1. The consultants are the ones who do most of the work - desk study, data collection and analysis, benchmark research, and so on. Unfortunately, employees who are ordinary drowning in a day-to-day routine don't have time (and, often, expertise) to do this work.

2. They look (or at least try to look) at a company and industry from the outside. If a company attempts to devise a strategy on its own, it risks narrowing the opportunities spectrum to what its leaders have seen in their lives.

But this approach has its shortcomings as well. I've often seen that employees, especially at the average level, feel unheard and frustrated after a project. They believe that the consultants ignored their valuable insights and recommended some unrealistic moves. Of course, it doesn't mean that employees had "good" ideas, whereas the consultants proposed "bad" ones. Moreover, I know from first-hand experience that the team members sometimes are better at criticizing someone else's ideas than at offering their own initiatives. But if a team feels frustrated, it won't help implement the strategy successfully anyway.

Another issue is that if the consultants have done practically all the intellectual work, the company will need to resort to their help again as soon as the strategy becomes outdated. And it will - rather sooner than later.

A couple of words about creativity and engagement

It is hard to imagine that this analytical approach can help a team work out a disruptive, innovative strategy. As I have already written, strategy is an act of creativity rather than a result of a cognitive effort. Using best practices and finding critical internal weaknesses that can be fixed to boost productivity are undoubtedly valuable, but it is not a way to create a game-changing product or a business model that will revolutionize an industry. In my mind, in the future consulting companies will need to help client companies' teams unleash their creativity and help them devise their own strategic initiatives rather than offering them rigorously elaborated options.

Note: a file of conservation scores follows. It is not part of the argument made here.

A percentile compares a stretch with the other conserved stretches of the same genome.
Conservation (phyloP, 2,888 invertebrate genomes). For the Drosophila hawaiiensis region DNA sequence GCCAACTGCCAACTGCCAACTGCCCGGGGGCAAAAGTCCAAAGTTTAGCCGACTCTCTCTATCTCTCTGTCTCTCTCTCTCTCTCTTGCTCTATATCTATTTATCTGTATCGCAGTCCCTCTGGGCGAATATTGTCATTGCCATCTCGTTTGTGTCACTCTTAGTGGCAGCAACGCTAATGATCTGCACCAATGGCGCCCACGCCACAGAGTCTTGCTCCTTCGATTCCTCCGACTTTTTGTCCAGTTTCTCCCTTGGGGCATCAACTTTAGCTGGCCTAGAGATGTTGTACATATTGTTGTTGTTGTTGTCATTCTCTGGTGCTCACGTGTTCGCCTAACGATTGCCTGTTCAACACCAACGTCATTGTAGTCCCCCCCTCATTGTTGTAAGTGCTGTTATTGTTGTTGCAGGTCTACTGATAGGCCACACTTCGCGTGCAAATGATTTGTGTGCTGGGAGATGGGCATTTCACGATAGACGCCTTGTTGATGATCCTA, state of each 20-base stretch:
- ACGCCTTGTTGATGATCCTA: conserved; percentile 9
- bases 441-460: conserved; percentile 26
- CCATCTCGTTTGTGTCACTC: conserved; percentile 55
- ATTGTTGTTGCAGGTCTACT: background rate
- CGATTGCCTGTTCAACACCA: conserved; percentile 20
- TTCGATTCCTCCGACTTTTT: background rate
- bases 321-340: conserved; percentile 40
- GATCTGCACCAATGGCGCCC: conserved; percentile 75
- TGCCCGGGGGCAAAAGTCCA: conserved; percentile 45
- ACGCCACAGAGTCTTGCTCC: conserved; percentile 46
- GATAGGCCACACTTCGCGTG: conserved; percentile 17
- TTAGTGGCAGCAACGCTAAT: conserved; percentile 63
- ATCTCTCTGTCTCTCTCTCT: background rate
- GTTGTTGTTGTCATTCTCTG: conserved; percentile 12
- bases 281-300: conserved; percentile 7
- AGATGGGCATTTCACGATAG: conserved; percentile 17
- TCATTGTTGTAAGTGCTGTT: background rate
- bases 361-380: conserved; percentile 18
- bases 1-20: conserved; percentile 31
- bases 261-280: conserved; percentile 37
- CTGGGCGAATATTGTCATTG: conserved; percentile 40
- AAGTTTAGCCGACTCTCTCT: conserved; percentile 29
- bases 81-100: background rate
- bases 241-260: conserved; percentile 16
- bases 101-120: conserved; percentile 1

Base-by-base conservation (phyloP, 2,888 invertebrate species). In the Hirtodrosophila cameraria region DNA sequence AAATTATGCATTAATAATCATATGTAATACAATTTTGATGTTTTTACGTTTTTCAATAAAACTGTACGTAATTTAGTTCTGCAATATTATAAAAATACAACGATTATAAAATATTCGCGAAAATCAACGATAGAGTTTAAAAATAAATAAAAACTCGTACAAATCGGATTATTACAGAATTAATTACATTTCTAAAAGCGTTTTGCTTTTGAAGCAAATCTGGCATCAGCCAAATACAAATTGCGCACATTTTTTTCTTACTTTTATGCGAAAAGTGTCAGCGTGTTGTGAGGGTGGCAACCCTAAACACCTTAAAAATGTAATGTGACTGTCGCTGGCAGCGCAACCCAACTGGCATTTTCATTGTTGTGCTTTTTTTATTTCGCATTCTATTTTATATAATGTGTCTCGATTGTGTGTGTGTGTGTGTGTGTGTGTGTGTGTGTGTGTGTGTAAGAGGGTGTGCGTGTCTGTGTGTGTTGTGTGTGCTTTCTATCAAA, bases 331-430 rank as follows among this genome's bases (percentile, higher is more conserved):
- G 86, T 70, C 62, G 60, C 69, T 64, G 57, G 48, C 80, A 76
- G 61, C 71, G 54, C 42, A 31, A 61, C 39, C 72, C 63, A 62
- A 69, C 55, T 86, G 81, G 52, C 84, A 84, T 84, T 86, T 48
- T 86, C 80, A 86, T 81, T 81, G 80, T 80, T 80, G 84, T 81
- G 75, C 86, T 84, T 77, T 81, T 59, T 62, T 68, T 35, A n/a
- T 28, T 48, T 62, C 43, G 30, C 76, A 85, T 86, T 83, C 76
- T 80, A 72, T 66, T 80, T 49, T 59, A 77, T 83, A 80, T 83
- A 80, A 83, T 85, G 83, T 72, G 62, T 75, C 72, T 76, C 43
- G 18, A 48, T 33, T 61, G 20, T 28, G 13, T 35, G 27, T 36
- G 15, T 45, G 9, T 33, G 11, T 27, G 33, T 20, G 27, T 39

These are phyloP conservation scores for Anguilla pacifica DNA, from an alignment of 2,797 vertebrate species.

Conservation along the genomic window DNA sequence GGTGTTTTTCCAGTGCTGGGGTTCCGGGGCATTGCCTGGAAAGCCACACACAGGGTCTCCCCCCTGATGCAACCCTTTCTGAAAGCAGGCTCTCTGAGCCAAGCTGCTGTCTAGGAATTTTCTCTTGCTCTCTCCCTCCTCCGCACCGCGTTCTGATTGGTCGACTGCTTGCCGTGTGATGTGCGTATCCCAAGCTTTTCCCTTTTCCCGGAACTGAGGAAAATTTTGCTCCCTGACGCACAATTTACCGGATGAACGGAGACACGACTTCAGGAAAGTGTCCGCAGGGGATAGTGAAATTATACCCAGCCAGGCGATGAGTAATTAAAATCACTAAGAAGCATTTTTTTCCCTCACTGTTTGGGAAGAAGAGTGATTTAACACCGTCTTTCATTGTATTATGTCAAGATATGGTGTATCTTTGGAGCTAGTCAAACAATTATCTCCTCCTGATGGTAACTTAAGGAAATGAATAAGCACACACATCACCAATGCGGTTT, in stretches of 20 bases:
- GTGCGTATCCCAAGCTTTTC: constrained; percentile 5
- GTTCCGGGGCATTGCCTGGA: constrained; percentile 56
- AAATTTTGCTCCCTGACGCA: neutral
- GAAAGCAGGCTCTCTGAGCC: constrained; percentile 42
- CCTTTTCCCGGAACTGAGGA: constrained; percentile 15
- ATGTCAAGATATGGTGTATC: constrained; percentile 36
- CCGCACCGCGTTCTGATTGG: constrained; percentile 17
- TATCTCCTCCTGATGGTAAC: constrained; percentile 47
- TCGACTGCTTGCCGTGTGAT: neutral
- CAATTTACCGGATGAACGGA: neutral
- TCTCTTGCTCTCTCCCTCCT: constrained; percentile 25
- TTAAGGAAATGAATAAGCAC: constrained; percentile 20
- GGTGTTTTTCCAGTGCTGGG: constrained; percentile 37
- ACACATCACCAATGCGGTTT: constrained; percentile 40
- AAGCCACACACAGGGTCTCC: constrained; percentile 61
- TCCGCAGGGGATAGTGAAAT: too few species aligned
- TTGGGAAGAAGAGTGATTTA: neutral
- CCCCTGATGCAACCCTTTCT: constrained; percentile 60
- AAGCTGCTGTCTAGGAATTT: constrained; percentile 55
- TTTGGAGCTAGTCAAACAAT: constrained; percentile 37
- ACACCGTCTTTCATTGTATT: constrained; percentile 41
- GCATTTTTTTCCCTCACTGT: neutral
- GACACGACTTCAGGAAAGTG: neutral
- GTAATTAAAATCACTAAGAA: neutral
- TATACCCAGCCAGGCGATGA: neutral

I use several tools to reach this goal:

1. Foresight games as a way to envision the possible futures

2. Design thinking tools as a practice helping delve deeper into customers' experience

3. Strategic games inspiring the team members to look at their products and the industry as a whole from a different perspective

Big consulting firms help companies outsource some hard work of research, but I believe that all the significant team members must be deeply informed about what happens in their world - in their industry and outside it, inside the country, and on other continents.

Strategy is not a job done once a year - with the consultants involved or without. Instead, strategy is what a company does every day (read more here) to improve its business operations so that it can reach its long-term goals. Moreover, in the modern world, every firm must carry out three critically important kinds of activity - run, change, and disrupt – simultaneously. So, strategy is an ongoing work, and a strategic consultant should help a company's leadership organize this work properly.

I believe that a strategic consultant is a coach, a mentor, and a methodological expert rather than a person who knows what to do. That's my private opinion, but it is based on years of practice, both as a CEO and a strategic consultant.

Subscribe (links are below) to read more articles on foresight and strategy. Follow me on Twitter or LinkedIn. Watch the video versions of these articles on YouTube.
Follow Svyatoslav Biryulin on Twitter
Follow Svyatoslav Biryulin on LinkedIn
Follow Svyatoslav Biryulin on Facebook
Read Svyatoslav Biryulin at Medium